Bench Memos

Law & the Courts

This Day in Liberal Judicial Activism—December 23

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1996—In Coalition for Economic Equity v. Wilson, federal district judge Thelton Henderson issues a preliminary injunction barring California officials “from implementing or enforcing Proposition 209 insofar as said amendment to the Constitution of the State of California purports to prohibit or affect affirmative action programs in public employment, public education or public contracting.”

Adopted by California voters in the November 1996 election, Proposition 209 provides that the state “shall not discriminate against, or grant preferential treatment to, any individual or group on the basis of race, sex, color, ethnicity, or national origin in the operation of public employment, public education, or public contracting.” Among other things, Henderson rules that the challengers to Proposition 209 “have demonstrated a probability of success on their claim that Proposition 209 violates the Fourteenth Amendment’s equal protection guarantee to full participation in the political life of the community.”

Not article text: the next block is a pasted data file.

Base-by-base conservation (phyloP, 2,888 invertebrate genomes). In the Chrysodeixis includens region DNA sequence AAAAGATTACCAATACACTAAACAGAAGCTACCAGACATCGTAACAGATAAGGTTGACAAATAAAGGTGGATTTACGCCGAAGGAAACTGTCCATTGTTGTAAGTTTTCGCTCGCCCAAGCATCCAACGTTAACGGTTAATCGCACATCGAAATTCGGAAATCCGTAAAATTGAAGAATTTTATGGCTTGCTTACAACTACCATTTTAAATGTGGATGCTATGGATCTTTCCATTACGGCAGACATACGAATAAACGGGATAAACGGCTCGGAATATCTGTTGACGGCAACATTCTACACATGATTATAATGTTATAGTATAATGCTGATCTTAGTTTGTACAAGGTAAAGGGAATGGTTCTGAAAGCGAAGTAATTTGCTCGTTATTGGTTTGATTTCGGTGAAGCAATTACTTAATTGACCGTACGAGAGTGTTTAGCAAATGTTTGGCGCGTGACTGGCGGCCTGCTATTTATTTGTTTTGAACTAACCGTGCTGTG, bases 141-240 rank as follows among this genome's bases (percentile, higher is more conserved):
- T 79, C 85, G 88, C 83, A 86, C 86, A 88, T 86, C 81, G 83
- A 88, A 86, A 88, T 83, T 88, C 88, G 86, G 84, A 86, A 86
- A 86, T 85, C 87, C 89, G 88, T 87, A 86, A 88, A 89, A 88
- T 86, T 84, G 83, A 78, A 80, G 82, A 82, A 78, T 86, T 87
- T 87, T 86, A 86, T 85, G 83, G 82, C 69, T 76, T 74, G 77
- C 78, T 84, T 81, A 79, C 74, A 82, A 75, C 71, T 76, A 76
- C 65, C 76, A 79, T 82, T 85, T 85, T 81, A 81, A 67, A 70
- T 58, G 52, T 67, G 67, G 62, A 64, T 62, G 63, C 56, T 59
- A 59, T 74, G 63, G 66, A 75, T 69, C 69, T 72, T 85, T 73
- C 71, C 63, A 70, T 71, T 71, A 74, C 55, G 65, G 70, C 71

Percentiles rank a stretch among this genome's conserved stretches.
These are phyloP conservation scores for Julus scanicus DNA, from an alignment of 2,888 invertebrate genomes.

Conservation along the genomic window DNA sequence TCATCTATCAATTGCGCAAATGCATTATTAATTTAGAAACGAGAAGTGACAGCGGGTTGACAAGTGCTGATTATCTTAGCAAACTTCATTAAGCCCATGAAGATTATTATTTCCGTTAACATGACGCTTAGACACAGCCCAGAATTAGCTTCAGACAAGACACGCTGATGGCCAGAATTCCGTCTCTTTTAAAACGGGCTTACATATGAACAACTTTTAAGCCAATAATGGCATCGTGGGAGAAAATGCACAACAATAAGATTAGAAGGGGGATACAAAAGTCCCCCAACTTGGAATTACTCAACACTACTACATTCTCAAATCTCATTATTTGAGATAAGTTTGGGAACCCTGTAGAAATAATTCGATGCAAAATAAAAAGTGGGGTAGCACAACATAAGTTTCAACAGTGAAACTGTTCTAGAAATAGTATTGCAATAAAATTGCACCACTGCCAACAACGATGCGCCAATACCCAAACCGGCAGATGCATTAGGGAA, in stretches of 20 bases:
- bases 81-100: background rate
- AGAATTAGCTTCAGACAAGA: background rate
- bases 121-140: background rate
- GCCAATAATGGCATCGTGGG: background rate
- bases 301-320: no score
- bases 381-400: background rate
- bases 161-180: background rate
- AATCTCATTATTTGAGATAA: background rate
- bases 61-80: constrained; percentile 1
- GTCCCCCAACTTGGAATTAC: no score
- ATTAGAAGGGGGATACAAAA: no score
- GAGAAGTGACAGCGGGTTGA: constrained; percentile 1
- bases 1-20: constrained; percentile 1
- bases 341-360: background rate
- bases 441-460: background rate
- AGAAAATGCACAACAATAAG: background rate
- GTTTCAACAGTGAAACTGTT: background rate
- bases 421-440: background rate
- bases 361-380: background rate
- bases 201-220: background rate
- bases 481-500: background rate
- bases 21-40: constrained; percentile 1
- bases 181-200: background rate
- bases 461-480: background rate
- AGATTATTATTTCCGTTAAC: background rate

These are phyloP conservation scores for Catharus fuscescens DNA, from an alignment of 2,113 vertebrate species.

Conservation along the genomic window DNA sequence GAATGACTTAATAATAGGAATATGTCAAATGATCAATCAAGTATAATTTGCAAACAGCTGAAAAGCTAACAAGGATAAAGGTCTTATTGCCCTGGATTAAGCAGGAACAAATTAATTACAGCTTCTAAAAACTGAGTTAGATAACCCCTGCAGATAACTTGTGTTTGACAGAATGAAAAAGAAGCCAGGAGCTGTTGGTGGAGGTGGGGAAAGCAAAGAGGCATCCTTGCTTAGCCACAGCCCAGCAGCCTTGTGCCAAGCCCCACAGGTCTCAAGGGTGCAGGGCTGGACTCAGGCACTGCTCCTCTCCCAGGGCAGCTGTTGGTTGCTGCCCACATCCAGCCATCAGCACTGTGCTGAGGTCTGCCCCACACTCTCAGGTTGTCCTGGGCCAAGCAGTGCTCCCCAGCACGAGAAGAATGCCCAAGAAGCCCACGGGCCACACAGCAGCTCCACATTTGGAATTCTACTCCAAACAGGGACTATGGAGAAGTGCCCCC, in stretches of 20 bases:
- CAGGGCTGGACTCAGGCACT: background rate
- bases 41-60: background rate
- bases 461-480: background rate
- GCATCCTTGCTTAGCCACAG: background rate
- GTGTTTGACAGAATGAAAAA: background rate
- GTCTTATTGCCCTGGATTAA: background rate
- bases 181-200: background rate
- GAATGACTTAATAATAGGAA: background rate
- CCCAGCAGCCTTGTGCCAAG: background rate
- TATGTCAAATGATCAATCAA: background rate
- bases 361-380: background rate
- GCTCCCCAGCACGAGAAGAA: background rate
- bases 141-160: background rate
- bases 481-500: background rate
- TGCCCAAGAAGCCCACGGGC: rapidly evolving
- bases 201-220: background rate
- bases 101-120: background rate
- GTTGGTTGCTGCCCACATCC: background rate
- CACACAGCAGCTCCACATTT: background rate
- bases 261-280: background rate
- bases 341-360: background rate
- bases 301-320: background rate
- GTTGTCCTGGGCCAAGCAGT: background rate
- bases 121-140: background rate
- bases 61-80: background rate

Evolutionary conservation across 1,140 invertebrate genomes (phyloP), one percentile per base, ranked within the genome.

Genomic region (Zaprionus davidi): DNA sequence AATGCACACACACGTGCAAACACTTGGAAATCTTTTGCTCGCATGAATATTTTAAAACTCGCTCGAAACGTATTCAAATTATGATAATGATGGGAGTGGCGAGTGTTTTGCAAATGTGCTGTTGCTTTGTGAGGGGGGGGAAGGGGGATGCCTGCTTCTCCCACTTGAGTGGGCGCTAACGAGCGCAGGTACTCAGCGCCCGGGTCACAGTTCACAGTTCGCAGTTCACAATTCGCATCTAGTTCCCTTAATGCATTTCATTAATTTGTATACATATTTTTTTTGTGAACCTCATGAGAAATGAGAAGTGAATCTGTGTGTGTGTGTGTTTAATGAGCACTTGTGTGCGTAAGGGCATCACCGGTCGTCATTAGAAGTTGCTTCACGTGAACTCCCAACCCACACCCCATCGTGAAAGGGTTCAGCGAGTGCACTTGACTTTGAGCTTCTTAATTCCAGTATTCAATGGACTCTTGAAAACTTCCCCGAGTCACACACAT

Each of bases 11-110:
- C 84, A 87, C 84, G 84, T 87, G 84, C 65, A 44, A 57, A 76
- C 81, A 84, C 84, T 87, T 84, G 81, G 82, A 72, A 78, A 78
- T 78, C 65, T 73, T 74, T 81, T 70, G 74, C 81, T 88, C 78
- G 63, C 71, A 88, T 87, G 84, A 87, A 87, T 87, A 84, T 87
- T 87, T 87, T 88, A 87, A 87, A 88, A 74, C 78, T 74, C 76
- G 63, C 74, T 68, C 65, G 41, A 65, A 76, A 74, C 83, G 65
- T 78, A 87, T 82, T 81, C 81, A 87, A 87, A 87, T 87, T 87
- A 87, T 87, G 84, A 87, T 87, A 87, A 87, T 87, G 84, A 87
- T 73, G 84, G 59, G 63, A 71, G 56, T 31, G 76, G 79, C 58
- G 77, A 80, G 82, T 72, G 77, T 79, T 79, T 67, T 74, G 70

But, as a unanimous Ninth Circuit panel (in an opinion by Judge Diarmuid O’Scannlain) will observe months later in reversing Henderson:

“A denial of equal protection entails, at a minimum, a classification that treats individuals unequally.… Impediments to preferential treatment do not deny equal protection.… That the Constitution permits the rare race-based or gender-based preference hardly implies that the state cannot ban them altogether.”

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